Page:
Hitting the dirt only makes the flak worse.
Players the world over have been trading lead — both vocally and physically — for nearly a week in the Parisian parks of Operation Metro, an attack/defense map in Battlefield 3's multiplayer beta. And while the locale's lush vegetation offers strategic avenues of concealment and cover, it also hosts throngs of supine, crawling bushmen. Commence the camper crusade.
When developer DICE removed the prone position from 2010's Battlefield: Bad Company 2, it aimed to encourage a level playing field and faster pace during firefights. It worked: Despite outcry over the absence of a supposedly pivotal feature of the franchise, DICE deftly circumvented the pernicious balancing problems associated with prone, delivering a Battlefield experience sans planked soldiers.
DICE's change of heart with Battlefield 3's restoration of prone took a different tack. The reason was simple: The fans wanted it. But it also brought back forgotten headaches as well. "The return of prone shows we definitely listened to the community," DICE General Manager Karl Magnus Troedsson told Games On Net in an interview back in March. "We'd known that there's a lot of hassle with something like prone, both visual-quality- and balancing-wise. Fixes come naturally, but just introducing prone brings these kinds of problems."
But here's the thing: Kissing the turf with your belly doesn't automatically sour the game's mechanics. It's something far more personal than that.
Everyone plays differently. Hardened pros work through an established routine like clockwork. Newbies explore the map with doe-eyed fascination. Campers choose their favorite roosts with cheeky grins behind their sniper scopes. How you play isn't inherent of your posture — it's a system of adaptability molded and crafted through trial and error. And that includes prone. Hell, the soil looked mighty inviting after the first time a jet's strafing run roared inches from my head at Mach 2.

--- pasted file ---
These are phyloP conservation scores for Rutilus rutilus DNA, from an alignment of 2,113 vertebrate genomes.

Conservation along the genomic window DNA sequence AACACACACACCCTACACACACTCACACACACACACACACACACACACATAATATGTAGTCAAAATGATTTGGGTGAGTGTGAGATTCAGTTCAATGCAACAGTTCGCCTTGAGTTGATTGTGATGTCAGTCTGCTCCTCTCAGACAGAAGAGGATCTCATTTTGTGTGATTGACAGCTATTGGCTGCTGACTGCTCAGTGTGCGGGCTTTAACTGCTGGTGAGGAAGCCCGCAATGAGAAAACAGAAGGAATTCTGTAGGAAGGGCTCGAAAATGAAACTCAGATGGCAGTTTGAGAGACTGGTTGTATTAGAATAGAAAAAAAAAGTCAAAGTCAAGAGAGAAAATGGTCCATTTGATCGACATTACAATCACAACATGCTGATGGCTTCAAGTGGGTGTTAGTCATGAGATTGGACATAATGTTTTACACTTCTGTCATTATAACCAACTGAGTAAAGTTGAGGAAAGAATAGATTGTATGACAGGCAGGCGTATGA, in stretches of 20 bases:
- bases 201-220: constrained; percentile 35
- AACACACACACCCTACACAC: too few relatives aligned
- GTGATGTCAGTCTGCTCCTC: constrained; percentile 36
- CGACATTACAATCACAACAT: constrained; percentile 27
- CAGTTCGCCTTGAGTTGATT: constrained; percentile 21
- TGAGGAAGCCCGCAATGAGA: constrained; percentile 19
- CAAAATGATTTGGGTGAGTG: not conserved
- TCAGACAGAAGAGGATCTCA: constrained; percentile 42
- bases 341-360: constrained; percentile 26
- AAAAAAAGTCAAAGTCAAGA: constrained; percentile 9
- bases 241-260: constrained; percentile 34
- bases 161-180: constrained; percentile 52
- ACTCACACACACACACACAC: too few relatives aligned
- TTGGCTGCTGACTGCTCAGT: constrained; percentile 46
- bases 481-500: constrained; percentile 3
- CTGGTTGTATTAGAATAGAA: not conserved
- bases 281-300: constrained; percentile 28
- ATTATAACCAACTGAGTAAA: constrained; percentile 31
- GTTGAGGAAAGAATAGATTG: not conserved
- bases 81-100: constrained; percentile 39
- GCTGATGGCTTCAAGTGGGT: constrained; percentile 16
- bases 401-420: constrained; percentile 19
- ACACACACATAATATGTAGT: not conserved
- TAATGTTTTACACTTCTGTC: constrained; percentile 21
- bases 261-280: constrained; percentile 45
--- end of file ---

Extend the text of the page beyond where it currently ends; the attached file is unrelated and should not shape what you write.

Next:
Like all multiplayer shooters, teamwork and strategy earn wins. Pushing up Operation Metro's narrow subway corridors practically begs for a prone machine-gunner as an impromptu turret. Or you could flit between tracks and platforms for a potential flank. Or you could just swarm enough warm bodies at the objectives (you are completing the objectives, right?) until the deed is done. The choice falls to the individual sitting in front of the keyboard or grasping the controller — not his aptitude for taking a dive every time the opposition so much as bats an eyelid.
Whether prone stimulates shoddy gameplay is speculative at best. Skills have a fickle tendency of improving through repeated use, so I doubt an old FPS trope such as camping genuinely throws a wrench into choosing a style of play. In fact, DICE's diligence for balance tweaked prone into something far less daunting. For example, players can't fire their weapons during the roughly three-second transition from standing to prone, stopping troublesome "drop shots" in their tracks. Coupled with the significant movement penalty of crawling on the ground like a camouflaged worm, that's huge — seconds are jewels beyond price in combat.
Let's not discredit our flexibility by pointing fingers at prone. Instead, let's honor its original purpose: as one of the many tools at our disposal to send some high-caliber aspirin to the other team before they do.
If that's best accomplished through prone, then I don't ever want to get up.
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